Figure 3A: Ultrasonic scaling with proper eye, face and hair protection.
Figure 3B: To prevent iatrogenic damage, the side (not the tip) of the scaler is the only part of the instrument that should touch the tooth.
Figure 3C: Side of the ultrasonic scaler correctly placed against the surface of the tooth.
4. Polish the teeth using a low-speed handpiece running at no more than 300 revolutions per minute with prophy paste that is measured and loaded on a disposable prophy cup for each patient to avoid cross-contamination (Figure 4).
Figure 4: Polishing the teeth using prophy paste.
5. Perform subgingival irrigation to remove debris and polishing paste and to inspect the crown and subgingival areas (Figures 5A and 5B).
Figures 5A and 5B: Irrigation and air pressure used to examine for remaining plaque and tartar.
6. Evaluate the patient for abnormal periodontal pocket depths with a periodontal probe. The depth that is considered abnormal varies depending on the tooth and the size of the dog or cat. In medium-sized dogs, the probing depth should not be greater than 2 mm; in midsized cats, the depth should not be greater than 1 mm (Figures 6A and 6B).
Figures 6A and 6B: Abnormal 2-mm probing depth in a cat.
7. Perform periodontal therapy based on radiographic findings and probing.
8. Administer perioperative antibiotics when indicated, either parenterally or locally (Figure 6C).
Figure 6C: Local antimicrobial application to the pocket to help decrease the pocket depth.
9. Perform periodontal surgery to remove deep debris, eliminate pockets and extract teeth. When either pockets or gingival recession is greater than 50% of the root support, extraction or periodontal surgery is indicated and should be performed by a trained veterinarian or referred to a specialist (Figure 7).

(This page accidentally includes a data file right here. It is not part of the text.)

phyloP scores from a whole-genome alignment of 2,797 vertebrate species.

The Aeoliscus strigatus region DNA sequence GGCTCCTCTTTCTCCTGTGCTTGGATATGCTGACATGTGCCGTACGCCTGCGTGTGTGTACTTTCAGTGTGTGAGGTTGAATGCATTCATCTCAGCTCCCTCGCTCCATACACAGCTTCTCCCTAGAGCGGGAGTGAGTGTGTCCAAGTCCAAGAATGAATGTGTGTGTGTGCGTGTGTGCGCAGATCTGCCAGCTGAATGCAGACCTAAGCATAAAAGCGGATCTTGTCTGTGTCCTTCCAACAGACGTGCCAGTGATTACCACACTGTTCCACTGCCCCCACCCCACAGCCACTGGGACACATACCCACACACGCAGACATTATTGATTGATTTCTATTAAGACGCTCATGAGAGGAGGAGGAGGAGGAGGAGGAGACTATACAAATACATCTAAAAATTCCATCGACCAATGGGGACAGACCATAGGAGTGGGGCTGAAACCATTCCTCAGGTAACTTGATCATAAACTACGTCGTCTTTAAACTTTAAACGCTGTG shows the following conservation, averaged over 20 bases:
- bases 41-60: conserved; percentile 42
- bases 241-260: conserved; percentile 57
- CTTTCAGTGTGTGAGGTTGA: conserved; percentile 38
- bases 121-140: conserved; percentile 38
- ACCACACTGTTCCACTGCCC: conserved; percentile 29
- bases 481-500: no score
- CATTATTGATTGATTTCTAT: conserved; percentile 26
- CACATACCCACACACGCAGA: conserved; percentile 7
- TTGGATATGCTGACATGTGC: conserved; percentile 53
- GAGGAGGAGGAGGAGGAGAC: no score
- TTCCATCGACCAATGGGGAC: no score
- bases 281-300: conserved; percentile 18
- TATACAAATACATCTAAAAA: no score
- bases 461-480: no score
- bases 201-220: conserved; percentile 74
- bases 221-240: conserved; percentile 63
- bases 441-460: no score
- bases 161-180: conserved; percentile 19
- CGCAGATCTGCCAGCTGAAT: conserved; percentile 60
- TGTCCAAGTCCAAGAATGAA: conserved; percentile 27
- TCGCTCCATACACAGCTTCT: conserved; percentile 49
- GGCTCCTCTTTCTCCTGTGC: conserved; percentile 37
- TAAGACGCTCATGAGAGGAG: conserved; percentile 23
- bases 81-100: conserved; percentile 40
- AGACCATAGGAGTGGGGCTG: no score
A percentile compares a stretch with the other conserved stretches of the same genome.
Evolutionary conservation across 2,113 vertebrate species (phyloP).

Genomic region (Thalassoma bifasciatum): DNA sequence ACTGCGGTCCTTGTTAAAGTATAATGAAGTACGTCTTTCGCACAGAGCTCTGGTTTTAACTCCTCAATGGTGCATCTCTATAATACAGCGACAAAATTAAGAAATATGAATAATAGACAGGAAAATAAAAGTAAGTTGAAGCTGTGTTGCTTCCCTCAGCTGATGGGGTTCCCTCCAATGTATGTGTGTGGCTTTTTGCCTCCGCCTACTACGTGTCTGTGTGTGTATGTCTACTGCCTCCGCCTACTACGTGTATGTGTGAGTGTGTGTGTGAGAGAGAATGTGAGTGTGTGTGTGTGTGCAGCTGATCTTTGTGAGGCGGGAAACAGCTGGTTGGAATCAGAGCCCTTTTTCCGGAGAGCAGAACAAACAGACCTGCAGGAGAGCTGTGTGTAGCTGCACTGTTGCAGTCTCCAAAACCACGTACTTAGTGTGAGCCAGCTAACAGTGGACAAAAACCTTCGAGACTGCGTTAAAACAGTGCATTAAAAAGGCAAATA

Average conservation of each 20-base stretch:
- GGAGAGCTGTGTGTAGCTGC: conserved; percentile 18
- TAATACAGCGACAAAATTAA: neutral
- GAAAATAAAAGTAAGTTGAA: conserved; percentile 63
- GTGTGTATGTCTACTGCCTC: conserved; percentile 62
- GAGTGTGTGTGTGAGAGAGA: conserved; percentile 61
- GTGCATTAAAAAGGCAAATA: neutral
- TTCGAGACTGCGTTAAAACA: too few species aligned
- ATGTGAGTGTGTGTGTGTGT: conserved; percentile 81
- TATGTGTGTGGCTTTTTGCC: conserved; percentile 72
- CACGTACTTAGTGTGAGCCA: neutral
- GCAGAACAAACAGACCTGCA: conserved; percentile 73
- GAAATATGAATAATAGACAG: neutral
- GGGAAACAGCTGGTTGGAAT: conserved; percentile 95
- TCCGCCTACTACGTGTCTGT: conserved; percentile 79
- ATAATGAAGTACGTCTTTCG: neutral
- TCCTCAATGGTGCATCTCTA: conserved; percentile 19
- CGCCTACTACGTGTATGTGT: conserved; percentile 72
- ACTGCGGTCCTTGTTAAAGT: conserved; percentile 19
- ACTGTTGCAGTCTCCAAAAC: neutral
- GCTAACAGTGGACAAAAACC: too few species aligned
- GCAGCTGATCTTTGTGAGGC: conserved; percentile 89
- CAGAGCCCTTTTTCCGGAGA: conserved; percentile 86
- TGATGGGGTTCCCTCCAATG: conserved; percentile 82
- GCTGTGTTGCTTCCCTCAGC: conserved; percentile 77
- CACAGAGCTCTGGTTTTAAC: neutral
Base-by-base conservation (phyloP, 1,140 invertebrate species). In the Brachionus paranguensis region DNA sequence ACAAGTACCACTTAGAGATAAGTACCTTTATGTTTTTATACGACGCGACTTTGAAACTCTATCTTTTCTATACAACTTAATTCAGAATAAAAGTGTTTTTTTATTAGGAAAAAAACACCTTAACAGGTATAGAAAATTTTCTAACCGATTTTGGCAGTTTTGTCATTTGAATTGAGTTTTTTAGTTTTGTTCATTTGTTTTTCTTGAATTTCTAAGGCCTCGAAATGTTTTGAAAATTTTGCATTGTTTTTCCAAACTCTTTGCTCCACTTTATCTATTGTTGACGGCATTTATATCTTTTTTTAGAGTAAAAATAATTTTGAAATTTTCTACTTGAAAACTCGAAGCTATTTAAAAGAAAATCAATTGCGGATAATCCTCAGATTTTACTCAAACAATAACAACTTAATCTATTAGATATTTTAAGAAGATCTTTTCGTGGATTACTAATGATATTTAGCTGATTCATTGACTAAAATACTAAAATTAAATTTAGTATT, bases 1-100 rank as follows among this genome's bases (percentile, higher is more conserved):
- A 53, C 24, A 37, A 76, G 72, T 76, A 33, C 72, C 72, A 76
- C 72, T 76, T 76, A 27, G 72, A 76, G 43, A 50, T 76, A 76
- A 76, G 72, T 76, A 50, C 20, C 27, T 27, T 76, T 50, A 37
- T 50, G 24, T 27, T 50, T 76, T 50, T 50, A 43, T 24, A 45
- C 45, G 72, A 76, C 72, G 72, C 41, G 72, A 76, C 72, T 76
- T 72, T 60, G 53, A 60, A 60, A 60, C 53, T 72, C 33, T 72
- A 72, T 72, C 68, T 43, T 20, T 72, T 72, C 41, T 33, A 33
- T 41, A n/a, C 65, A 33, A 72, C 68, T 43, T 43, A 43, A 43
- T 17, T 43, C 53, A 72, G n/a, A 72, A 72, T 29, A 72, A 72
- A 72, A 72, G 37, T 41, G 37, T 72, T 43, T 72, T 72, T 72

Figure 7: Rongeurs used as extraction forceps.
10. Obtain a biopsy sample of all abnormal masses that are visualized grossly or noted on radiographs. Submit all samples for histopathology to be analysed by a pathologist qualified in oral tissues analysis.
11. Take postoperative radiographs to evaluate the treatment applied. This is especially important in extraction cases (Figure 8A and 8B).
Figure 8A: A radiograph of the left mandibular first molar distal root affected by advanced periodontal disease.
Figure 8B: A radiograph confirming complete extraction. Issue 05 | OCTOBER 2016 | 12
12. Examine and rinse the oral cavity. Remove any packing or foreign debris.
13. Apply antiplaque substances, such as sealants (Figures 9A to 9C).
Figure 9A: A professional application of plaque barrier gel to the tooth surface.
Figure 9B: Application of plaque barrier gel subgingivally with help of the polishing cup.
Figure 9C: Application of dental sealant subgingivally to help prevent plaque.
14. Recommend referral to a specialist when the primary veterinary practitioner does not have the skills, knowledge, equipment or facilities to perform a specific procedure or treatment.
Figure 10. Give pet owners careful instructions on home dental care for their pets. Here the client is being instructed on how to use a Q-tip to remove the daily accumulation of plaque from the outside surfaces of her cat’s teeth.
15. Provide instructions to the owner regarding home oral hygiene (Figure 10).
Veterinary dentistry is what you make it. When it becomes a passion at your practice, everyone wins. Don’t miss the next stops along the alphabet of pet dental care: “E” for enamel and “F” for furcation, coming next month!
- Am J Vet Res. 1998 Jun;59(6):686-91. Diagnostic value of full-mouth radiography in dogs. Verstraete FJ1 Kass PH, Terpak CH.
- Am J Vet Res. 1998 Jun;59 (6), 692-695. Diagnostic value of full-mouth radiography in cats. Verstraete FJ1 Kass PH, Terpak CH.
Rabies sampling protocol
Euthanase animal suspected of being infected. If close to the laboratory remove the entire head and send. If not, remove the brain and place
half in glycerosaline, and half in formalin. Wear protective clothing.
Triple packaging of sample for couriering
- Sample container
- Plastic bag
- Plastic bag with absorbent material
Place in rigid box, if possible with frozen cool packs to keep the contents at 4°C clearly labled “Suspected rabies-handle with care”
Samples to be send to either the OVI 012 529 9440/9439 or Allerton 033 347 6200 Rabies Laboratories. OIE Rabies Reference Laboratory SUBMISSION FORM FOR RABIES can be found at www.arc.agric.za/arc-ovi/Documents/RabiesSerumNeutrakisingSubmissionForm.pdf
Indicate if bite exposure has occured as the process becomes urgent.